US7624337B2 (en) 2000-07-24 2009-11-24 Vmark, Inc. System and method for indexing, searching, identifying, and editing portions of electronic multimedia files
US20070044010A1 (en) * 2000-07-24 2007-02-22 Sanghoon Sull System and method for indexing, searching, identifying, and editing multimedia files
US20070038612A1 (en) * 2000-07-24 2007-02-15 Sanghoon Sull System and method for indexing, searching, identifying, and editing multimedia files
US6697523B1 (en) * 2000-08-09 2004-02-24 Mitsubishi Electric Research Laboratories, Inc. Method for summarizing a video using motion and color descriptors
US20020051010A1 (en) * 2000-08-19 2002-05-02 Lg Electronics Inc. Method and apparatus for skimming video data
US6964021B2 (en) * 2000-08-19 2005-11-08 Lg Electronics Inc. Method and apparatus for skimming video data
US8020183B2 (en) 2000-09-14 2011-09-13 Sharp Laboratories Of America, Inc. Audiovisual management system
US7773093B2 (en) 2000-10-03 2010-08-10 Creatier Interactive, Llc Method and apparatus for associating the color of an object with an event
US7804506B2 (en) * 2000-10-03 2010-09-28 Creatier Interactive, Llc System and method for tracking an object in a video and linking information thereto
US20040227768A1 (en) * 2000-10-03 2004-11-18 Creative Frontier, Inc. System and method for tracking an object in a video and linking information thereto
US20090235151A1 (en) * 2000-10-03 2009-09-17 Creative Frontier, Inc. Method and apparatus for associating the color of an object with an event
US6931595B2 (en) * 2000-11-02 2005-08-16 Sharp Laboratories Of America, Inc. Method for automatic extraction of semantically significant events from video
US20020080162A1 (en) * 2000-11-02 2002-06-27 Hao Pan Method for automatic extraction of semantically significant events from video
US6751360B1 (en) * 2000-11-14 2004-06-15 Tektronix, Inc. Fast video temporal alignment estimation
US8006186B2 (en) 2000-12-22 2011-08-23 Muvee Technologies Pte. Ltd. System and method for media production
US20040027369A1 (en) * 2000-12-22 2004-02-12 Peter Rowan Kellock System and method for media production
US20050154763A1 (en) * 2001-02-15 2005-07-14 Van Beek Petrus J. Segmentation metadata for audio-visual content
US8606782B2 (en) 2001-02-15 2013-12-10 Sharp Laboratories Of America, Inc. Segmentation description scheme for audio-visual content
US20030038796A1 (en) * 2001-02-15 2003-02-27 Van Beek Petrus J.L. Segmentation metadata for audio-visual content
US7593618B2 (en) * 2001-03-29 2009-09-22 British Telecommunications Plc Image processing for analyzing video content
US20040088289A1 (en) * 2001-03-29 2004-05-06 Li-Qun Xu Image processing
US7904814B2 (en) 2001-04-19 2011-03-08 Sharp Laboratories Of America, Inc. System for presenting audio-video content
US7110458B2 (en) * 2001-04-27 2006-09-19 Mitsubishi Electric Research Laboratories, Inc. Method for summarizing a video using motion descriptors
US20030007555A1 (en) * 2001-04-27 2003-01-09 Mitsubishi Electric Research Laboratories, Inc. Method for summarizing a video using motion descriptors
US20020176001A1 (en) * 2001-05-11 2002-11-28 Miroslav Trajkovic Object tracking based on color distribution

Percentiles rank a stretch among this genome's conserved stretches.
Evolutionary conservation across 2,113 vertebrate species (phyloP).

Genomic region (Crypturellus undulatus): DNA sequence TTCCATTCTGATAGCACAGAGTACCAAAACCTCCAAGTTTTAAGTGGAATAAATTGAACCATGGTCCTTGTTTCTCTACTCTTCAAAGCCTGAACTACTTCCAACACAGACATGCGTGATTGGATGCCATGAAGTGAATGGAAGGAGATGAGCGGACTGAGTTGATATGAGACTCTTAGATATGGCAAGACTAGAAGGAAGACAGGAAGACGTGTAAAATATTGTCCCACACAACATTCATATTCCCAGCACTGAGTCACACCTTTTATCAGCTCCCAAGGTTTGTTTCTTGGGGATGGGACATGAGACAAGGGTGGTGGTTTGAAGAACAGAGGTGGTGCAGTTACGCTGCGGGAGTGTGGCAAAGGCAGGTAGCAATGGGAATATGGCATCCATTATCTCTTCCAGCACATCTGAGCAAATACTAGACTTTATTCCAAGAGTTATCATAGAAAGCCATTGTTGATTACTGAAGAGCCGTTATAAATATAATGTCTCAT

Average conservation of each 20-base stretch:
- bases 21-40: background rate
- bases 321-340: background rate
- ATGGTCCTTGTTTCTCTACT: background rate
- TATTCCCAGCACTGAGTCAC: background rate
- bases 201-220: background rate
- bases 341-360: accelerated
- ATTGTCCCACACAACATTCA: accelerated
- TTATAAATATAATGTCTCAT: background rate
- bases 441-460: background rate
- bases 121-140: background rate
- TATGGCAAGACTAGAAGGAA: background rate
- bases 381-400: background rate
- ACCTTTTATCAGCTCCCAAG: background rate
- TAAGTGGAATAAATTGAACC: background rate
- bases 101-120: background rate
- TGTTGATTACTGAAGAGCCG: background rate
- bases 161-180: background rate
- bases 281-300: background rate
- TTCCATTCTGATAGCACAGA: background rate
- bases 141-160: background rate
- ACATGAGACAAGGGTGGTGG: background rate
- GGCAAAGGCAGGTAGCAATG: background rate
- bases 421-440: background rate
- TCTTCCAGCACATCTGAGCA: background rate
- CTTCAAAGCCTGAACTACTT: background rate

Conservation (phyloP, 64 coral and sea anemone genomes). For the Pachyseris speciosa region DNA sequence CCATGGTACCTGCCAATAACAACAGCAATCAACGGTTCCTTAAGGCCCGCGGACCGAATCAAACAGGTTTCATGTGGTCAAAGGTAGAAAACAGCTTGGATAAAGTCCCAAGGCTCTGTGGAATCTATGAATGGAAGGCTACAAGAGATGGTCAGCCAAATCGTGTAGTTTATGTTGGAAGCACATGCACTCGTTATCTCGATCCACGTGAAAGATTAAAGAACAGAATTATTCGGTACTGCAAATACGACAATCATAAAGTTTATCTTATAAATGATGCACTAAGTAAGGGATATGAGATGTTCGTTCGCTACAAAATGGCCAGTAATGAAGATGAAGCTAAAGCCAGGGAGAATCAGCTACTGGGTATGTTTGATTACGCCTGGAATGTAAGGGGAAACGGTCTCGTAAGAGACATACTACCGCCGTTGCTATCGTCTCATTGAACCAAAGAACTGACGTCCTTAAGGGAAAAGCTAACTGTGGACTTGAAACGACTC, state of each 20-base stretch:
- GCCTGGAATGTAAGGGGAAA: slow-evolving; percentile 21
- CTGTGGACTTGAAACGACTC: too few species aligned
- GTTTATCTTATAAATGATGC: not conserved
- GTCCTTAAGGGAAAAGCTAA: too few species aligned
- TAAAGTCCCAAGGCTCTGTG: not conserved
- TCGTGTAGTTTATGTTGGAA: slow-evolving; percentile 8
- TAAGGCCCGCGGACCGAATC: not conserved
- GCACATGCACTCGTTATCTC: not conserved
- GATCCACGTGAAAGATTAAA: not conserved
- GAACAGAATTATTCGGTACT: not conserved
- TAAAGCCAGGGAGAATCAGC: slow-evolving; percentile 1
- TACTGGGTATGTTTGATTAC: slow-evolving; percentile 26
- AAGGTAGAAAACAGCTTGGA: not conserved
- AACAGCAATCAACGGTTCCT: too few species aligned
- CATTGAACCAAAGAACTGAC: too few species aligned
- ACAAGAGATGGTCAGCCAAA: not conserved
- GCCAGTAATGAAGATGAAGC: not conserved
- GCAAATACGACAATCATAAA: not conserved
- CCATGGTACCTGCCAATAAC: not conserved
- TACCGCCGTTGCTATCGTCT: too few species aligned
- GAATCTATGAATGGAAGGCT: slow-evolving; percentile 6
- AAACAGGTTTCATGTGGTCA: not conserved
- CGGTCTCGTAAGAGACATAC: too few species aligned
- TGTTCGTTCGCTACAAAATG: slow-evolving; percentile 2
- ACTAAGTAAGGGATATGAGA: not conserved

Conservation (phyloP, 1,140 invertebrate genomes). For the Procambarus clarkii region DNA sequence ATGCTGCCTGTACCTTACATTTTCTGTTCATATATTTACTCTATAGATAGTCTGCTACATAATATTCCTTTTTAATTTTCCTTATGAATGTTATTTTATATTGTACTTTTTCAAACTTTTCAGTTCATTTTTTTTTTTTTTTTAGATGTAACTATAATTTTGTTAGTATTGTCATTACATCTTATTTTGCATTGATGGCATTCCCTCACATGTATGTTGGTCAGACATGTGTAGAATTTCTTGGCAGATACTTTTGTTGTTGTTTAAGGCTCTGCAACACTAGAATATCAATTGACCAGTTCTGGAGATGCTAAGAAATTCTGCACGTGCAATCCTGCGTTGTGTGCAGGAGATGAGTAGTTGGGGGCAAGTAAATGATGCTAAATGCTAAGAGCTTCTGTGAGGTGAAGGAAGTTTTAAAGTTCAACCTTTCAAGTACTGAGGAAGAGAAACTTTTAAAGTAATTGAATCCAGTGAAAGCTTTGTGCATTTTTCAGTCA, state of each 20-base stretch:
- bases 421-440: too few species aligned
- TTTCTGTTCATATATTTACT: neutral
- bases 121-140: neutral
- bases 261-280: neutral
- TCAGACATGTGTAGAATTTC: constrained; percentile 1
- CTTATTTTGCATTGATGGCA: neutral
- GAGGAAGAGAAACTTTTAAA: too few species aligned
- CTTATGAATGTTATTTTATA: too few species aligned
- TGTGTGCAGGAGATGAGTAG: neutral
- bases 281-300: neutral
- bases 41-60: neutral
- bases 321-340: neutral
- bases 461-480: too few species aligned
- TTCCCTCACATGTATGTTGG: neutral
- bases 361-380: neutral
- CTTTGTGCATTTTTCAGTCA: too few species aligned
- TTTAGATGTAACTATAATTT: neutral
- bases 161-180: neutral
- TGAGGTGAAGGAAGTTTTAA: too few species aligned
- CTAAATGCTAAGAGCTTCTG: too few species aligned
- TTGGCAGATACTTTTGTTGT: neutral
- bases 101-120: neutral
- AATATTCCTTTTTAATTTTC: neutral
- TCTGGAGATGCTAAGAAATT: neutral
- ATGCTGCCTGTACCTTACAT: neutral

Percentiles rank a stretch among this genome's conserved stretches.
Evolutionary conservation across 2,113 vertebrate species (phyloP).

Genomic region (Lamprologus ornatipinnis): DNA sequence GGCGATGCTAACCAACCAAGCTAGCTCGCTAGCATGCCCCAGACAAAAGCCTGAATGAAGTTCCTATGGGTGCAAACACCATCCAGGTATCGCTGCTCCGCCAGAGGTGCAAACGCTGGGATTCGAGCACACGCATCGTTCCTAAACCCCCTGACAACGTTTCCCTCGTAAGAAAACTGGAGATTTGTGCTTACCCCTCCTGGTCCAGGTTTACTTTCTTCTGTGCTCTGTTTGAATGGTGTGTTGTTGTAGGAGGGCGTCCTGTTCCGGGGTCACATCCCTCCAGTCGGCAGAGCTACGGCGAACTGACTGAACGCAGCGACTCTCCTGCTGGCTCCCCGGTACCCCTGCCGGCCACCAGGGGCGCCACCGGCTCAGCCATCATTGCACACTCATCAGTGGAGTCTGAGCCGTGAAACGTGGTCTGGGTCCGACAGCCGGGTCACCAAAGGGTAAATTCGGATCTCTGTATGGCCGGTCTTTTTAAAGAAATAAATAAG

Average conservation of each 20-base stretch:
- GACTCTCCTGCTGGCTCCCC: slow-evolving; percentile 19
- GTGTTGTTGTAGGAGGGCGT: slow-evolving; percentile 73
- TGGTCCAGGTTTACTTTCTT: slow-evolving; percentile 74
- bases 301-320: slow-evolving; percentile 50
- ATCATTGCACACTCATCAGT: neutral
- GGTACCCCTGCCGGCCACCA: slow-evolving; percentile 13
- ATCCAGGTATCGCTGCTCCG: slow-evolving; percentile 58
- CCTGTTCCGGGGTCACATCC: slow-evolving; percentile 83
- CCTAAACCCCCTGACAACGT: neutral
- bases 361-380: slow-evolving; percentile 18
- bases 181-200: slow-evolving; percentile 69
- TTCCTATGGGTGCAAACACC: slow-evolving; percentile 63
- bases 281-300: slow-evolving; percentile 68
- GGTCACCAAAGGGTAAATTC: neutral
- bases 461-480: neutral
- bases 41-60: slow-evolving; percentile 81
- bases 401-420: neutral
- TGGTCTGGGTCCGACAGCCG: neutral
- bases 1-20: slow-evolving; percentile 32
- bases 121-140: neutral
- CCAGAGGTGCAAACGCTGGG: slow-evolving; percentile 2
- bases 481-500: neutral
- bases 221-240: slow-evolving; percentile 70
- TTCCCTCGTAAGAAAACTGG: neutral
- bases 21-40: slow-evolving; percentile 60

US6954900B2 (en) * 2001-05-22 2005-10-11 Lg Electronics Inc. Method for summarizing news video stream using synthetic key frame based upon video text
US20020175932A1 (en) * 2001-05-22 2002-11-28 Lg Electronics, Inc. Method for summarizing news video stream using synthetic key frame based upon video text
US20030063798A1 (en) * 2001-06-04 2003-04-03 Baoxin Li Summarization of football video content
US7143354B2 (en) 2001-06-04 2006-11-28 Sharp Laboratories Of America, Inc. Summarization of baseball video content
US8018491B2 (en) 2001-08-20 2011-09-13 Sharp Laboratories Of America, Inc. Summarization of football video content
US7474331B2 (en) 2001-08-20 2009-01-06 Sharp Laboratories Of America, Inc. Summarization of football video content
US20080109848A1 (en) * 2001-08-20 2008-05-08 Sharp Laboratories Of America, Inc. Summarization of football video content
US20050138673A1 (en) * 2001-08-20 2005-06-23 Sharp Laboratories Of America, Inc. Summarization of football video content
US20050128361A1 (en) * 2001-08-20 2005-06-16 Sharp Laboratories Of America, Inc. Summarization of football video content
US20050117061A1 (en) * 2001-08-20 2005-06-02 Sharp Laboratories Of America, Inc. Summarization of football video content
US20050117021A1 (en) * 2001-08-20 2005-06-02 Sharp Laboratories Of America, Inc. Summarization of football video content
US20050117020A1 (en) * 2001-08-20 2005-06-02 Sharp Laboratories Of America, Inc. Summarization of football video content
US7312812B2 (en) 2001-08-20 2007-12-25 Sharp Laboratories Of America, Inc. Summarization of football video content
US20030048843A1 (en) * 2001-09-13 2003-03-13 Pioneer Corporation Image information summary apparatus, image information summary method and image information summary processing program
US7149365B2 (en) * 2001-09-13 2006-12-12 Pioneer Corporation Image information summary apparatus, image information summary method and image information summary processing program
US20080144893A1 (en) * 2001-09-14 2008-06-19 Vislog Technology Pte Ltd Apparatus and method for selecting key frames of clear faces through a sequence of images
US20030206710A1 (en) * 2001-09-14 2003-11-06 Ferman Ahmet Mufit Audiovisual management system
US20050008198A1 (en) * 2001-09-14 2005-01-13 Guo Chun Biao Apparatus and method for selecting key frames of clear faces through a sequence of images
US7653131B2 (en) 2001-10-19 2010-01-26 Sharp Laboratories Of America, Inc. Identification of replay segments
US20030131362A1 (en) * 2002-01-09 2003-07-10 Koninklijke Philips Electronics N.V. Method and apparatus for multimodal story segmentation for linking multimedia content
US20050155054A1 (en) * 2002-01-28 2005-07-14 Sharp Laboratories Of America, Inc. Summarization of sumo video content